I used to commute by train. I love them. I love their thunderous squeals and churning rhythm. I spend a lot of time thinking about them, occasionally in the more traditional sense, setting up schedules to fit into timetables of operation. But the vast majority of my train thoughts revolve around the actual rail beds.
I ride on average about 80 miles a week and much of that time is spent on rail beds. Once avenues of industry, these rails have been, in parts here and there, disassembled, removing the traces of the immigrants who came to this country with a dream and an ethic of blindingly hard work that transformed this nation. They physically laid the foundation that tamed this wild landscape into a luxuriously straight, clear, flat, welcoming possibility.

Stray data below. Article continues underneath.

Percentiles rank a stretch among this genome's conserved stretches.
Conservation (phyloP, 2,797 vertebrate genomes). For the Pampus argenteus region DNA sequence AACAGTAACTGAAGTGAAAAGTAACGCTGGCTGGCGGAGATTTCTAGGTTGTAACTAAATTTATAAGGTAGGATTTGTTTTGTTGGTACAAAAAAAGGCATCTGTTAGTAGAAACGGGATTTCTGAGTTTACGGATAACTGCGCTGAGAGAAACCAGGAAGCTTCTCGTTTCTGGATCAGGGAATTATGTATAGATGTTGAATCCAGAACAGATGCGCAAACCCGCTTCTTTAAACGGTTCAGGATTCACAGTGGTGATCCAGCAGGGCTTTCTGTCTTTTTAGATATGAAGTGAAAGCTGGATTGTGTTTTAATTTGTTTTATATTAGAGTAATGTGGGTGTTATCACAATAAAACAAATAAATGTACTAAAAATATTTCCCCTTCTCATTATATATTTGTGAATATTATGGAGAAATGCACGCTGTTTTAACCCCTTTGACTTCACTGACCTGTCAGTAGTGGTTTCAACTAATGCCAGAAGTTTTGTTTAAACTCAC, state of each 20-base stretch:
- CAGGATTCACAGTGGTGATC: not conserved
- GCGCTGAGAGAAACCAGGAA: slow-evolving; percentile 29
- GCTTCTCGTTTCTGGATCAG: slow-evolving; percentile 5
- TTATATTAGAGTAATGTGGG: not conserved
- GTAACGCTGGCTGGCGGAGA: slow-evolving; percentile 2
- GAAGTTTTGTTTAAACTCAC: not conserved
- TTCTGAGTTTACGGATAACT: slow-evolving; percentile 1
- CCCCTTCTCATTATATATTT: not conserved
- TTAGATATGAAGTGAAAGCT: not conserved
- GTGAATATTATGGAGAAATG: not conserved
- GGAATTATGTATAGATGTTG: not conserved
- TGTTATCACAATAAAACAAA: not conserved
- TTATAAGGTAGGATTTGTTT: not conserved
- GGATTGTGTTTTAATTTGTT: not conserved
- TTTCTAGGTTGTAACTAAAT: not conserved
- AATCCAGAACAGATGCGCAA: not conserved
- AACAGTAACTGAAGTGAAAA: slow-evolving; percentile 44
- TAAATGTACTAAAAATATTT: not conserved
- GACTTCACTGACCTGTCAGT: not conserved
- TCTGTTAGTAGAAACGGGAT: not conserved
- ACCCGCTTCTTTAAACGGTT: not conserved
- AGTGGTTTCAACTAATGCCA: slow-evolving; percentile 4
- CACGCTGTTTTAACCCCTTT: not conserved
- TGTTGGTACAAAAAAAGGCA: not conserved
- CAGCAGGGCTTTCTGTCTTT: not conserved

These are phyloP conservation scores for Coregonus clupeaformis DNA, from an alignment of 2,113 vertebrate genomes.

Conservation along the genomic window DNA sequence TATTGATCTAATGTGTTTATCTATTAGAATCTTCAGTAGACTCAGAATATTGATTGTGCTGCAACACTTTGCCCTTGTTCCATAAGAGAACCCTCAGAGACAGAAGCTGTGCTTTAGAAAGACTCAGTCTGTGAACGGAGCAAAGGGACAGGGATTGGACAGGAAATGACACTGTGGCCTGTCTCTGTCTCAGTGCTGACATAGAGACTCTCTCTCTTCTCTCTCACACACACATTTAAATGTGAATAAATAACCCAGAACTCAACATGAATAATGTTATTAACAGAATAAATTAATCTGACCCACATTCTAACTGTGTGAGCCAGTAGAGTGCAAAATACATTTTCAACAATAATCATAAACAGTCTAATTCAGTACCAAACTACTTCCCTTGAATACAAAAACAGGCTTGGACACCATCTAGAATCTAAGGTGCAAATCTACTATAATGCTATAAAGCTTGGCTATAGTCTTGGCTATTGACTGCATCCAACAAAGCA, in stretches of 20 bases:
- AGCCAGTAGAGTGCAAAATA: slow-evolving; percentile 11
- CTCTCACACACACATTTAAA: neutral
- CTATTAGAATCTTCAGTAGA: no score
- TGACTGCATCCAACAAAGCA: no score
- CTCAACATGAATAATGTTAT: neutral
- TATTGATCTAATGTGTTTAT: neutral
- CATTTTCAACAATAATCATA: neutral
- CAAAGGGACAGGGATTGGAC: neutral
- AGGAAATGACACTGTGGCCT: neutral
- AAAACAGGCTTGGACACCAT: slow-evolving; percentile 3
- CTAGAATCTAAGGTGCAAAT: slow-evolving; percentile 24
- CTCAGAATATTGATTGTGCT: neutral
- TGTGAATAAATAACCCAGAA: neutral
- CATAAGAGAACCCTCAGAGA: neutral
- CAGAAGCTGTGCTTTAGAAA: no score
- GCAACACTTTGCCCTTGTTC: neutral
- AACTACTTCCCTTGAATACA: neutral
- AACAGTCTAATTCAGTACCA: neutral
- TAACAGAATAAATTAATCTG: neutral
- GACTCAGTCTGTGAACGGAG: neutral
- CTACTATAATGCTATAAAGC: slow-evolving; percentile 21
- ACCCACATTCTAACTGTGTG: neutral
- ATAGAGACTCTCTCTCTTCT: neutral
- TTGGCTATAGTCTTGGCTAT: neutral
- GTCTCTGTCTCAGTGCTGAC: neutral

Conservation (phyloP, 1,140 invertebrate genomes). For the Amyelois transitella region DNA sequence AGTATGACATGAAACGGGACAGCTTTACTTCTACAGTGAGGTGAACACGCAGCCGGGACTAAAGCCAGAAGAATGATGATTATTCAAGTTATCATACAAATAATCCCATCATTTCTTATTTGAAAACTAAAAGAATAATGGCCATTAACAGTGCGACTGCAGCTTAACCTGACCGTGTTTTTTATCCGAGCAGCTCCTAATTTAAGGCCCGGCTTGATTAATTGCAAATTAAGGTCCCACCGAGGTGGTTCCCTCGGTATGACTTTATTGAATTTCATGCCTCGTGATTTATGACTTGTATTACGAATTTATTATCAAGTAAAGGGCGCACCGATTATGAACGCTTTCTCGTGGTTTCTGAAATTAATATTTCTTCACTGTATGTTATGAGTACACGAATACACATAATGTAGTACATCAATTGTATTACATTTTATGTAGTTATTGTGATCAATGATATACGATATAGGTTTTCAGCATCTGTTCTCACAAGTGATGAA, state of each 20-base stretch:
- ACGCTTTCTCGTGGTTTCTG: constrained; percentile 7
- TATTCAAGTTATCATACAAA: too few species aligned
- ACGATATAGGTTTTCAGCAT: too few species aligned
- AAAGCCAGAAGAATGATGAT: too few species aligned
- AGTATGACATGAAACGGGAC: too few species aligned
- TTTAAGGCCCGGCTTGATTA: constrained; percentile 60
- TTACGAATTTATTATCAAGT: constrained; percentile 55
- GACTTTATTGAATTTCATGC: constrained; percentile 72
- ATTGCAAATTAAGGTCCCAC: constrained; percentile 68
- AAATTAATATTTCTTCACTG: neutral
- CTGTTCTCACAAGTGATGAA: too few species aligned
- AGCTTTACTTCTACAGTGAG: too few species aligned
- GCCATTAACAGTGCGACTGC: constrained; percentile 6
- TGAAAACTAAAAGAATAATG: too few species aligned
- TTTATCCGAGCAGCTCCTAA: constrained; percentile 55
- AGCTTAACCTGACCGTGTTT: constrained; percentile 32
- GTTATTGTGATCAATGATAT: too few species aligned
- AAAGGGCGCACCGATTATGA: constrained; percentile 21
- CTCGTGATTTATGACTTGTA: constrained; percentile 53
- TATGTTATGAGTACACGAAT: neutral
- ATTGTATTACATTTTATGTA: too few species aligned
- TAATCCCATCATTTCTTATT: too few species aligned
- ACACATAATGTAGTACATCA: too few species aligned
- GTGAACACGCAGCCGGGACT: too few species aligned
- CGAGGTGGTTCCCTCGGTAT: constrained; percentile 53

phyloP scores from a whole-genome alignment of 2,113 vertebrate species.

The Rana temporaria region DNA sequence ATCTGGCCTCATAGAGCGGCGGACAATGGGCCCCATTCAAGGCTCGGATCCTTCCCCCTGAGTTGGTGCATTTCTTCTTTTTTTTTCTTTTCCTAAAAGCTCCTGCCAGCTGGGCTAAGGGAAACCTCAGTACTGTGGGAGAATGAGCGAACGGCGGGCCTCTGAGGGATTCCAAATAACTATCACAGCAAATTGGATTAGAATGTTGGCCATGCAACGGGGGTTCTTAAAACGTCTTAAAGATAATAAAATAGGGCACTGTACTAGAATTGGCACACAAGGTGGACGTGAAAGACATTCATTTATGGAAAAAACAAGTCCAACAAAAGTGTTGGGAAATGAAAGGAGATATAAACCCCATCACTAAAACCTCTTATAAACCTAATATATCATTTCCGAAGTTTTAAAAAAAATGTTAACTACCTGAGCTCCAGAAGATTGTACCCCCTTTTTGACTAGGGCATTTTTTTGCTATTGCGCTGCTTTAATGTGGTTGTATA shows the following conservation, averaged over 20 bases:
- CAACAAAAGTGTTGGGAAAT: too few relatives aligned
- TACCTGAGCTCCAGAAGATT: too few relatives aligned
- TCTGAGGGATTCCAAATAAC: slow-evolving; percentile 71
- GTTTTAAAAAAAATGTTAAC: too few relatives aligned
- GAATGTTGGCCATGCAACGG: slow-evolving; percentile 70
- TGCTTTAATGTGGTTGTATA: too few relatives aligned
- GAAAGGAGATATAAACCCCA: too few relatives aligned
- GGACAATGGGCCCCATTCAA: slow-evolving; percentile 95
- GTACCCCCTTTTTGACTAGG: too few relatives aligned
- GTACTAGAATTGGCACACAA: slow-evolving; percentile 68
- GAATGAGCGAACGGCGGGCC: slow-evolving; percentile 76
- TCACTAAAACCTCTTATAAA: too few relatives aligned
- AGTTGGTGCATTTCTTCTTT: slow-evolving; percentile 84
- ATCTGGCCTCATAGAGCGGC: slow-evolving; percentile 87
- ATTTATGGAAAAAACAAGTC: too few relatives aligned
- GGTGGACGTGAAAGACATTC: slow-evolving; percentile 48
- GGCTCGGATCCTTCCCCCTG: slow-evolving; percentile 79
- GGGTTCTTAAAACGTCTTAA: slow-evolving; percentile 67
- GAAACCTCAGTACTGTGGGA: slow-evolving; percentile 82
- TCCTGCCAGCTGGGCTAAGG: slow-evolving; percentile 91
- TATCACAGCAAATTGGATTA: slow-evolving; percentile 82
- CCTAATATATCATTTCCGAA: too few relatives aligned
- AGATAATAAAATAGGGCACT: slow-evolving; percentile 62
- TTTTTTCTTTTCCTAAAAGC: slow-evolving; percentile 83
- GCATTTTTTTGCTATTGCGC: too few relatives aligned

I have the luxury of having my own American dream, and it is largely fostered on these rail beds. A dream of bicycling. A dream of personal energy dependence. A dream of being active and outdoors. A dream that is filled with insects, wildlife, blinding cold and oppressive heat, but it is a dream that pulls me back to the great and mighty voiceless people who labored over setting this course straight and clear and flat. And I have to believe that the moments they stopped to wipe the sweat from their brow, that they appreciated the same beautiful landscape that keeps me in the saddle. The rails laid for the mighty thunder of train travel have been reclaimed by my still and small voice of gratitude.